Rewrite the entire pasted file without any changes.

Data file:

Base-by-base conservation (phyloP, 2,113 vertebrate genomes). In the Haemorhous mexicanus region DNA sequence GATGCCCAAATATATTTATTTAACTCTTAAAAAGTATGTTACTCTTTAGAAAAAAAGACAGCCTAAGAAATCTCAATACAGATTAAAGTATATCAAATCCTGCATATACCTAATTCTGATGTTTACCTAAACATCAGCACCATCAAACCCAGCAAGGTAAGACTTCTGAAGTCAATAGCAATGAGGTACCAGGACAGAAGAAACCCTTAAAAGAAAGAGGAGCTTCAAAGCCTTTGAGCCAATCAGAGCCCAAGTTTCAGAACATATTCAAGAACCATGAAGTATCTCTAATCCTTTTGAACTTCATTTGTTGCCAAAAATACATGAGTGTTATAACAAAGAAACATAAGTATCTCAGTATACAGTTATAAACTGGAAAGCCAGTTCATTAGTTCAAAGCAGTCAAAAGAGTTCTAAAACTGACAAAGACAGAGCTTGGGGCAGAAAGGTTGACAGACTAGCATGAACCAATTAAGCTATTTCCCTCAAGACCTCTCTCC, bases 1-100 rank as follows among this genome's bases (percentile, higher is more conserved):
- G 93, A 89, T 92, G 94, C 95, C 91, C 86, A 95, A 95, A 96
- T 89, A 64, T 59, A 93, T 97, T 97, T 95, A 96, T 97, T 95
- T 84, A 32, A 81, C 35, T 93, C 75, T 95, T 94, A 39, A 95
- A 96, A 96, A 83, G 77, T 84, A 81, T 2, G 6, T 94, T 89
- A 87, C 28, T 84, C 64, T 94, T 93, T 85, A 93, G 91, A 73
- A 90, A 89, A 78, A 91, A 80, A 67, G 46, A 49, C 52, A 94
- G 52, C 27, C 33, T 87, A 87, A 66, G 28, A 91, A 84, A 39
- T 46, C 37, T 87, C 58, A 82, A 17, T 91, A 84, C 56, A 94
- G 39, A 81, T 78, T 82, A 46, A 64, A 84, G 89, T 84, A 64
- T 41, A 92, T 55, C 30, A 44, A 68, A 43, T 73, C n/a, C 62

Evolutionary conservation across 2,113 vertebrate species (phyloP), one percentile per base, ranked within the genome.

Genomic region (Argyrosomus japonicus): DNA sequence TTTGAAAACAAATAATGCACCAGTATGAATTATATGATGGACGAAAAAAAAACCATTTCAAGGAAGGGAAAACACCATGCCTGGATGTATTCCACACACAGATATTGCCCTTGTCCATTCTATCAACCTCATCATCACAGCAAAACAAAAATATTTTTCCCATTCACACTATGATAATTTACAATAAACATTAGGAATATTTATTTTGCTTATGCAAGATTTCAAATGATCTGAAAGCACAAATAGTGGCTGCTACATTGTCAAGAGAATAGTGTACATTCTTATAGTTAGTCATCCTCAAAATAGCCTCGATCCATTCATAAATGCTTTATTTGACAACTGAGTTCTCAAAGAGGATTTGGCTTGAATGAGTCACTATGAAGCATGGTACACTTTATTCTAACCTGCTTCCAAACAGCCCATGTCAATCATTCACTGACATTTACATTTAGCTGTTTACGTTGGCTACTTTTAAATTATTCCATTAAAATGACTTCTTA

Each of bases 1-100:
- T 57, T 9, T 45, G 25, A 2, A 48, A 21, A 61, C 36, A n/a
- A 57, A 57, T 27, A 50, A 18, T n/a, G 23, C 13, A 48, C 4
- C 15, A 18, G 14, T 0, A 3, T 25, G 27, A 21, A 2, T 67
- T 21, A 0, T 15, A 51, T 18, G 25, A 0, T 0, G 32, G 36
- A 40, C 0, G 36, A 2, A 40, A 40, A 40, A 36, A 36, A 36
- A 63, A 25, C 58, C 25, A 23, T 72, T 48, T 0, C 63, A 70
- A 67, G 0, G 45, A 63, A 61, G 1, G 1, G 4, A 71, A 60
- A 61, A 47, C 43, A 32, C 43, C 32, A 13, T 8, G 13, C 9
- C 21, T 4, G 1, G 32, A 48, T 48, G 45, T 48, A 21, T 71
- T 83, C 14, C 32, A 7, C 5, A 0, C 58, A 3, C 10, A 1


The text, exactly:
Base-by-base conservation (phyloP, 2,113 vertebrate genomes). In the Haemorhous mexicanus region DNA sequence GATGCCCAAATATATTTATTTAACTCTTAAAAAGTATGTTACTCTTTAGAAAAAAAGACAGCCTAAGAAATCTCAATACAGATTAAAGTATATCAAATCCTGCATATACCTAATTCTGATGTTTACCTAAACATCAGCACCATCAAACCCAGCAAGGTAAGACTTCTGAAGTCAATAGCAATGAGGTACCAGGACAGAAGAAACCCTTAAAAGAAAGAGGAGCTTCAAAGCCTTTGAGCCAATCAGAGCCCAAGTTTCAGAACATATTCAAGAACCATGAAGTATCTCTAATCCTTTTGAACTTCATTTGTTGCCAAAAATACATGAGTGTTATAACAAAGAAACATAAGTATCTCAGTATACAGTTATAAACTGGAAAGCCAGTTCATTAGTTCAAAGCAGTCAAAAGAGTTCTAAAACTGACAAAGACAGAGCTTGGGGCAGAAAGGTTGACAGACTAGCATGAACCAATTAAGCTATTTCCCTCAAGACCTCTCTCC, bases 1-100 rank as follows among this genome's bases (percentile, higher is more conserved):
- G 93, A 89, T 92, G 94, C 95, C 91, C 86, A 95, A 95, A 96
- T 89, A 64, T 59, A 93, T 97, T 97, T 95, A 96, T 97, T 95
- T 84, A 32, A 81, C 35, T 93, C 75, T 95, T 94, A 39, A 95
- A 96, A 96, A 83, G 77, T 84, A 81, T 2, G 6, T 94, T 89
- A 87, C 28, T 84, C 64, T 94, T 93, T 85, A 93, G 91, A 73
- A 90, A 89, A 78, A 91, A 80, A 67, G 46, A 49, C 52, A 94
- G 52, C 27, C 33, T 87, A 87, A 66, G 28, A 91, A 84, A 39
- T 46, C 37, T 87, C 58, A 82, A 17, T 91, A 84, C 56, A 94
- G 39, A 81, T 78, T 82, A 46, A 64, A 84, G 89, T 84, A 64
- T 41, A 92, T 55, C 30, A 44, A 68, A 43, T 73, C n/a, C 62

Evolutionary conservation across 2,113 vertebrate species (phyloP), one percentile per base, ranked within the genome.

Genomic region (Argyrosomus japonicus): DNA sequence TTTGAAAACAAATAATGCACCAGTATGAATTATATGATGGACGAAAAAAAAACCATTTCAAGGAAGGGAAAACACCATGCCTGGATGTATTCCACACACAGATATTGCCCTTGTCCATTCTATCAACCTCATCATCACAGCAAAACAAAAATATTTTTCCCATTCACACTATGATAATTTACAATAAACATTAGGAATATTTATTTTGCTTATGCAAGATTTCAAATGATCTGAAAGCACAAATAGTGGCTGCTACATTGTCAAGAGAATAGTGTACATTCTTATAGTTAGTCATCCTCAAAATAGCCTCGATCCATTCATAAATGCTTTATTTGACAACTGAGTTCTCAAAGAGGATTTGGCTTGAATGAGTCACTATGAAGCATGGTACACTTTATTCTAACCTGCTTCCAAACAGCCCATGTCAATCATTCACTGACATTTACATTTAGCTGTTTACGTTGGCTACTTTTAAATTATTCCATTAAAATGACTTCTTA

Each of bases 1-100:
- T 57, T 9, T 45, G 25, A 2, A 48, A 21, A 61, C 36, A n/a
- A 57, A 57, T 27, A 50, A 18, T n/a, G 23, C 13, A 48, C 4
- C 15, A 18, G 14, T 0, A 3, T 25, G 27, A 21, A 2, T 67
- T 21, A 0, T 15, A 51, T 18, G 25, A 0, T 0, G 32, G 36
- A 40, C 0, G 36, A 2, A 40, A 40, A 40, A 36, A 36, A 36
- A 63, A 25, C 58, C 25, A 23, T 72, T 48, T 0, C 63, A 70
- A 67, G 0, G 45, A 63, A 61, G 1, G 1, G 4, A 71, A 60
- A 61, A 47, C 43, A 32, C 43, C 32, A 13, T 8, G 13, C 9
- C 21, T 4, G 1, G 32, A 48, T 48, G 45, T 48, A 21, T 71
- T 83, C 14, C 32, A 7, C 5, A 0, C 58, A 3, C 10, A 1